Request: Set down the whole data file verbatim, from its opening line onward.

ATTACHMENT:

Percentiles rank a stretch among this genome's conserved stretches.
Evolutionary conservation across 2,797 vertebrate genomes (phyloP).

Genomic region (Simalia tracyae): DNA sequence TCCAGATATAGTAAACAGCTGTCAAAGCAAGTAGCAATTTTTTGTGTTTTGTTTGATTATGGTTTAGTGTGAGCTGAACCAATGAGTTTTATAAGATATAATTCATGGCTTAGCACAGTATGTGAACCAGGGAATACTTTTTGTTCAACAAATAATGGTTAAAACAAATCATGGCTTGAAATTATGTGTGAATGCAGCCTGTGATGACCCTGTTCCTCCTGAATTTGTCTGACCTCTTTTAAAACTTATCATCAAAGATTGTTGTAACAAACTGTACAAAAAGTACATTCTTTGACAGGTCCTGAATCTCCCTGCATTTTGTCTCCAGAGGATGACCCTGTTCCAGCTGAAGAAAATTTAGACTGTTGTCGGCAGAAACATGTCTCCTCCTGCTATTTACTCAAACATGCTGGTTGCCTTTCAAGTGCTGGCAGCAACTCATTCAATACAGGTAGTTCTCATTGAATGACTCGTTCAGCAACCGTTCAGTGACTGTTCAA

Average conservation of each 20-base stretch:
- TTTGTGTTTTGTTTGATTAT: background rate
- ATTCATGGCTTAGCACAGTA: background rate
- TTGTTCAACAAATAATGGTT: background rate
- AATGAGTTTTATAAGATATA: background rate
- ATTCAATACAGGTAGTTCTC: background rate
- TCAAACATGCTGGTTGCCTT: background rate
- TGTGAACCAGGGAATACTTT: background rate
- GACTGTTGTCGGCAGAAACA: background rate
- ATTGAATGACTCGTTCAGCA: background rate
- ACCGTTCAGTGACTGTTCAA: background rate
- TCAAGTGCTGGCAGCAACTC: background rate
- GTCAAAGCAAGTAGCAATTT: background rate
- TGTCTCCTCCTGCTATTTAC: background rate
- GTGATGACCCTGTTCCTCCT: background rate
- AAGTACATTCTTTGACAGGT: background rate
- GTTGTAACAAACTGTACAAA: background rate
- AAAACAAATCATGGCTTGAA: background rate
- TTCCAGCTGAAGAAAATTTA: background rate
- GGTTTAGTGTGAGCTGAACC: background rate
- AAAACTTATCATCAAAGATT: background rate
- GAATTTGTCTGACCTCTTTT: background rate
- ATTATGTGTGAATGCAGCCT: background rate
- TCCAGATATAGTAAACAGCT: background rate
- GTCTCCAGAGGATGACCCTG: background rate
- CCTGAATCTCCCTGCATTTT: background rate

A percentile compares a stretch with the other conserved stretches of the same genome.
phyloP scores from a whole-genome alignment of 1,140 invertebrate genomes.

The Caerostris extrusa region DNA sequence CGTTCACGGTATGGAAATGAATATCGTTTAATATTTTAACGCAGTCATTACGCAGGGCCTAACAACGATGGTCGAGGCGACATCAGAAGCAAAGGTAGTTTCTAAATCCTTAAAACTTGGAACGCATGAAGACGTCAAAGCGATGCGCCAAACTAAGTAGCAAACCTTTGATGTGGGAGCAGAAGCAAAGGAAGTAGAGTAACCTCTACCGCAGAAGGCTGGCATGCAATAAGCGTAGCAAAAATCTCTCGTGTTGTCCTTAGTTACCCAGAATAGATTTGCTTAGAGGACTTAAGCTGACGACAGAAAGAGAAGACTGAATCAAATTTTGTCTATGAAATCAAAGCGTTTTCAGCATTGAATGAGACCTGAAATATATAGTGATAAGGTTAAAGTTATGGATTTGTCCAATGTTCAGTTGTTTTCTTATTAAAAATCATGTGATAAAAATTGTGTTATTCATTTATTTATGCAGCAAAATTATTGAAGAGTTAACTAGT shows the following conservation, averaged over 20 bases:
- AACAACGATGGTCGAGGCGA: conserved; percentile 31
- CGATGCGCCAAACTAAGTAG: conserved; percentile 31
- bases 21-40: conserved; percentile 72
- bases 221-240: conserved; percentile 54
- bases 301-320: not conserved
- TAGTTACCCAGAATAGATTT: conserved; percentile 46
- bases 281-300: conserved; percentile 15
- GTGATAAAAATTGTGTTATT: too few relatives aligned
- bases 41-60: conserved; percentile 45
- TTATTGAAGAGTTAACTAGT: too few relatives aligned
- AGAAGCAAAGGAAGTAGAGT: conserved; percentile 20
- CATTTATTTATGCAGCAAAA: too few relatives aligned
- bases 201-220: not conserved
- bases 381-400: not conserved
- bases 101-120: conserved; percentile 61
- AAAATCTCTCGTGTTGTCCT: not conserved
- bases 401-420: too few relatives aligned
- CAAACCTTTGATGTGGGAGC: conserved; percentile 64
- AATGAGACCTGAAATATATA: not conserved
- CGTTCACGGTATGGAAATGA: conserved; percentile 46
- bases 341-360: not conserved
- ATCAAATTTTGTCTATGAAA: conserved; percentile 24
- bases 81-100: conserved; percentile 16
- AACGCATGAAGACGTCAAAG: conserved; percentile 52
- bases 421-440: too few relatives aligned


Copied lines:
Percentiles rank a stretch among this genome's conserved stretches.
Evolutionary conservation across 2,797 vertebrate genomes (phyloP).

Genomic region (Simalia tracyae): DNA sequence TCCAGATATAGTAAACAGCTGTCAAAGCAAGTAGCAATTTTTTGTGTTTTGTTTGATTATGGTTTAGTGTGAGCTGAACCAATGAGTTTTATAAGATATAATTCATGGCTTAGCACAGTATGTGAACCAGGGAATACTTTTTGTTCAACAAATAATGGTTAAAACAAATCATGGCTTGAAATTATGTGTGAATGCAGCCTGTGATGACCCTGTTCCTCCTGAATTTGTCTGACCTCTTTTAAAACTTATCATCAAAGATTGTTGTAACAAACTGTACAAAAAGTACATTCTTTGACAGGTCCTGAATCTCCCTGCATTTTGTCTCCAGAGGATGACCCTGTTCCAGCTGAAGAAAATTTAGACTGTTGTCGGCAGAAACATGTCTCCTCCTGCTATTTACTCAAACATGCTGGTTGCCTTTCAAGTGCTGGCAGCAACTCATTCAATACAGGTAGTTCTCATTGAATGACTCGTTCAGCAACCGTTCAGTGACTGTTCAA

Average conservation of each 20-base stretch:
- TTTGTGTTTTGTTTGATTAT: background rate
- ATTCATGGCTTAGCACAGTA: background rate
- TTGTTCAACAAATAATGGTT: background rate
- AATGAGTTTTATAAGATATA: background rate
- ATTCAATACAGGTAGTTCTC: background rate
- TCAAACATGCTGGTTGCCTT: background rate
- TGTGAACCAGGGAATACTTT: background rate
- GACTGTTGTCGGCAGAAACA: background rate
- ATTGAATGACTCGTTCAGCA: background rate
- ACCGTTCAGTGACTGTTCAA: background rate
- TCAAGTGCTGGCAGCAACTC: background rate
- GTCAAAGCAAGTAGCAATTT: background rate
- TGTCTCCTCCTGCTATTTAC: background rate
- GTGATGACCCTGTTCCTCCT: background rate
- AAGTACATTCTTTGACAGGT: background rate
- GTTGTAACAAACTGTACAAA: background rate
- AAAACAAATCATGGCTTGAA: background rate
- TTCCAGCTGAAGAAAATTTA: background rate
- GGTTTAGTGTGAGCTGAACC: background rate
- AAAACTTATCATCAAAGATT: background rate
- GAATTTGTCTGACCTCTTTT: background rate
- ATTATGTGTGAATGCAGCCT: background rate
- TCCAGATATAGTAAACAGCT: background rate
- GTCTCCAGAGGATGACCCTG: background rate
- CCTGAATCTCCCTGCATTTT: background rate

A percentile compares a stretch with the other conserved stretches of the same genome.
phyloP scores from a whole-genome alignment of 1,140 invertebrate genomes.

The Caerostris extrusa region DNA sequence CGTTCACGGTATGGAAATGAATATCGTTTAATATTTTAACGCAGTCATTACGCAGGGCCTAACAACGATGGTCGAGGCGACATCAGAAGCAAAGGTAGTTTCTAAATCCTTAAAACTTGGAACGCATGAAGACGTCAAAGCGATGCGCCAAACTAAGTAGCAAACCTTTGATGTGGGAGCAGAAGCAAAGGAAGTAGAGTAACCTCTACCGCAGAAGGCTGGCATGCAATAAGCGTAGCAAAAATCTCTCGTGTTGTCCTTAGTTACCCAGAATAGATTTGCTTAGAGGACTTAAGCTGACGACAGAAAGAGAAGACTGAATCAAATTTTGTCTATGAAATCAAAGCGTTTTCAGCATTGAATGAGACCTGAAATATATAGTGATAAGGTTAAAGTTATGGATTTGTCCAATGTTCAGTTGTTTTCTTATTAAAAATCATGTGATAAAAATTGTGTTATTCATTTATTTATGCAGCAAAATTATTGAAGAGTTAACTAGT shows the following conservation, averaged over 20 bases:
- AACAACGATGGTCGAGGCGA: conserved; percentile 31
- CGATGCGCCAAACTAAGTAG: conserved; percentile 31
- bases 21-40: conserved; percentile 72
- bases 221-240: conserved; percentile 54
- bases 301-320: not conserved
- TAGTTACCCAGAATAGATTT: conserved; percentile 46
- bases 281-300: conserved; percentile 15
- GTGATAAAAATTGTGTTATT: too few relatives aligned
- bases 41-60: conserved; percentile 45
- TTATTGAAGAGTTAACTAGT: too few relatives aligned
- AGAAGCAAAGGAAGTAGAGT: conserved; percentile 20
- CATTTATTTATGCAGCAAAA: too few relatives aligned
- bases 201-220: not conserved
- bases 381-400: not conserved
- bases 101-120: conserved; percentile 61
- AAAATCTCTCGTGTTGTCCT: not conserved
- bases 401-420: too few relatives aligned
- CAAACCTTTGATGTGGGAGC: conserved; percentile 64
- AATGAGACCTGAAATATATA: not conserved
- CGTTCACGGTATGGAAATGA: conserved; percentile 46
- bases 341-360: not conserved
- ATCAAATTTTGTCTATGAAA: conserved; percentile 24
- bases 81-100: conserved; percentile 16
- AACGCATGAAGACGTCAAAG: conserved; percentile 52
- bases 421-440: too few relatives aligned